Even women's rights activists wanted to support her. My next challenge was to convince her to perform on stage, because it wasn't just about sending her money to enable her to live with dignity. I also wanted her to regain her self-esteem and pride. Fortunately, I wasn't the only one to think on those lines. Actor Nana Patekar lost no time in arranging a concert for Bibi, as she is affectionately known, in Pune, early February 2008. Mubarak Begum was nervous and it took some time to convince her that she could do it. And she did. Her stage presence was simply magical. She received unprecedented appreciation and a standing ovation, plus a purse of Rs50,000.
Next to follow was an incredible benefit concert Hamari Yaad Ayegi organised in New Delhi on April 13, 2008, by friends Naveen Anand, Purinder Ganju and Prithvi Haldea. Salma Sultan of Doordarshan fame hosted the colourful event. Shikha Biswas Vohra, the illustrious daughter of the late maestro Anil Biswas, arranged the music with her music group Sangeet Smriti. Mubarak Begum received tremendous accolades. The organisers raised funds, and passed on a net Rs300,000 to her.
On the heels of the Delhi concert came her highly publicised Hyderabad concert in July 2008. By this time, a prominent Zee TV personality (who wishes to remain anonymous) had pledged to deposit a monthly sum of Rs10,000 in Bibi's bank account, an arrangement that continues to this day.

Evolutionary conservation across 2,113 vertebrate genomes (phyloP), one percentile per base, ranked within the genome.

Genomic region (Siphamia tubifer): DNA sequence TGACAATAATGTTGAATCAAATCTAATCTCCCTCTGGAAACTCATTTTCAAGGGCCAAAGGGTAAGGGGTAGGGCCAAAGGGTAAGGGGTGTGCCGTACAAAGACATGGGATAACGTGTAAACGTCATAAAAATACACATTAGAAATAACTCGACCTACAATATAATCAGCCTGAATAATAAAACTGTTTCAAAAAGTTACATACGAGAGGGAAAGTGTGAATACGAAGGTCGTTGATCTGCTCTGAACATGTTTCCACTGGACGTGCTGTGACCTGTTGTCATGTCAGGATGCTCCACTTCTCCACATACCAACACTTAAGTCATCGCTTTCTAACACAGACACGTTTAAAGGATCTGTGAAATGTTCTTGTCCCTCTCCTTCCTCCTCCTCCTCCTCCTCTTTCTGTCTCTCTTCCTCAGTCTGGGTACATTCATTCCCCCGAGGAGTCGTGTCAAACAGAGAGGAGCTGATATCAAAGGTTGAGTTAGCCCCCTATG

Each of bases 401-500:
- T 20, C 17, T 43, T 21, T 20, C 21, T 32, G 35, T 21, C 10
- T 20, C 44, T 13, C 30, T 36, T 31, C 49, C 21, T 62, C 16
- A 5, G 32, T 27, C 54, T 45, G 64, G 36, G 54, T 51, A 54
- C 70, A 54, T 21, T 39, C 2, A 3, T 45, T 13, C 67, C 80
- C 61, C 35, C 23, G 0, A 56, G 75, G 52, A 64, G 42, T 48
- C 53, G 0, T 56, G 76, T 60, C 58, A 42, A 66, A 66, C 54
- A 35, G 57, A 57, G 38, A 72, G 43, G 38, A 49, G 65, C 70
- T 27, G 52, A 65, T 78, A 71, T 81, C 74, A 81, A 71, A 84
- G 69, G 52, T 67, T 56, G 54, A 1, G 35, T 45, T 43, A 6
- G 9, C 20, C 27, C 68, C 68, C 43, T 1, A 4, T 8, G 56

Mubarak Begum has not looked back. She has enjoyed performing regularly on stage in Baroda, Chandigarh, and several times again in Pune, New Delhi and Mumbai. In October 2009, The Rafi Lovers Circle invited her to Kolkata and presented her with the Rafi Memorial Award for 2009. The Rafi Foundation Mumbai presented her with the Mohammad Rafi Award on the late singer's birthday in December 2009. At all these events, she has been prominent on stage, coordinating with local musicians, singing her hit songs, leaving audiences spellbound with her performance, her sense of humour, renditions of classic Urdu poetry and contagious stage presence.
These concerts have obviously benefited her tremendously. In these past two years, she has managed to pay off all her loans and retrieve her personal jewellery held collateral by lenders. Her flat has been repaired and renovated appreciably. Her daughter is now able to get proper medicines and regular medical attention. As Mubarak Begum's story continues to unfold at this stage in her life, I am compelled to wonder whether there are likes of it anywhere in the world of music.
Post script: Put your speakers on and listen to this awesome song. Mubarak Begum sings a haunting number for a Pakistani film Raaz in 1957, picturised on Shamim Ara before she became a big star. We did so much towards cultural diplomacy in those days, before we lost our way -
http://tinyurl.com/ycbwn8m (incidentally, there are three other songs of Bibi singing in Raaz on YouTube -- in a way a raaz in itself!)